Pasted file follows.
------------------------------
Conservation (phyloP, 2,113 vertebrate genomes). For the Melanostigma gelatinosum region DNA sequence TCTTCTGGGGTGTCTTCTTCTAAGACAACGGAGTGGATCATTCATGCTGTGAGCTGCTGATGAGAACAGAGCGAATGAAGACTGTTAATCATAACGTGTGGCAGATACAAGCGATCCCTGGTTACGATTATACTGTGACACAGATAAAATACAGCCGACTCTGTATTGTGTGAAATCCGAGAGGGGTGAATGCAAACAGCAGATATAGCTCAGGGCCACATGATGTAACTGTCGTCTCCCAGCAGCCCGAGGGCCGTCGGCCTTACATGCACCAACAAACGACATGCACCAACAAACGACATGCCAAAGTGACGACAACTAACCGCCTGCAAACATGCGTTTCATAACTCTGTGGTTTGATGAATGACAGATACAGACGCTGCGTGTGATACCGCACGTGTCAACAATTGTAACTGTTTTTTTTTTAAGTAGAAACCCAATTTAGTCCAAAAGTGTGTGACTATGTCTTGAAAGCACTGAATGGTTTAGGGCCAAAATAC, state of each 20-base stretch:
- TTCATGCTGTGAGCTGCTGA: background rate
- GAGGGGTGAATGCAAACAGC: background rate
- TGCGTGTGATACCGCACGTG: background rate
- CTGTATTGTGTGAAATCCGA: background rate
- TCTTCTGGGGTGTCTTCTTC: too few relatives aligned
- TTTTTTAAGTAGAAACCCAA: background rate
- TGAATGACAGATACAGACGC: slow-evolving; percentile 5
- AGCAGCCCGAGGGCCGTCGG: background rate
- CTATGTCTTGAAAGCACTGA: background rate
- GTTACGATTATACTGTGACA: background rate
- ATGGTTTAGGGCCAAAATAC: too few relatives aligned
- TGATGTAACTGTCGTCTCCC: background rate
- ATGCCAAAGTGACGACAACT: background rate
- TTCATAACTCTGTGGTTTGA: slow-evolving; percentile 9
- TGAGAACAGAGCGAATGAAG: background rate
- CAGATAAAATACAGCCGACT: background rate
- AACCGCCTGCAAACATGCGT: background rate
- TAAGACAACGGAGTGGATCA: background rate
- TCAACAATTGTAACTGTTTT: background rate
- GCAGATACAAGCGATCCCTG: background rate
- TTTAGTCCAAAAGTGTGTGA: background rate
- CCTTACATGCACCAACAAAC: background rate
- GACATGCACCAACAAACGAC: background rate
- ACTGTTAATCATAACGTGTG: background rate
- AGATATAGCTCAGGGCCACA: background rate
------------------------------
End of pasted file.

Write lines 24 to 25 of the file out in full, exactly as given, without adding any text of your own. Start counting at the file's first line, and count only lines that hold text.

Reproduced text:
- GACATGCACCAACAAACGAC: background rate
- ACTGTTAATCATAACGTGTG: background rate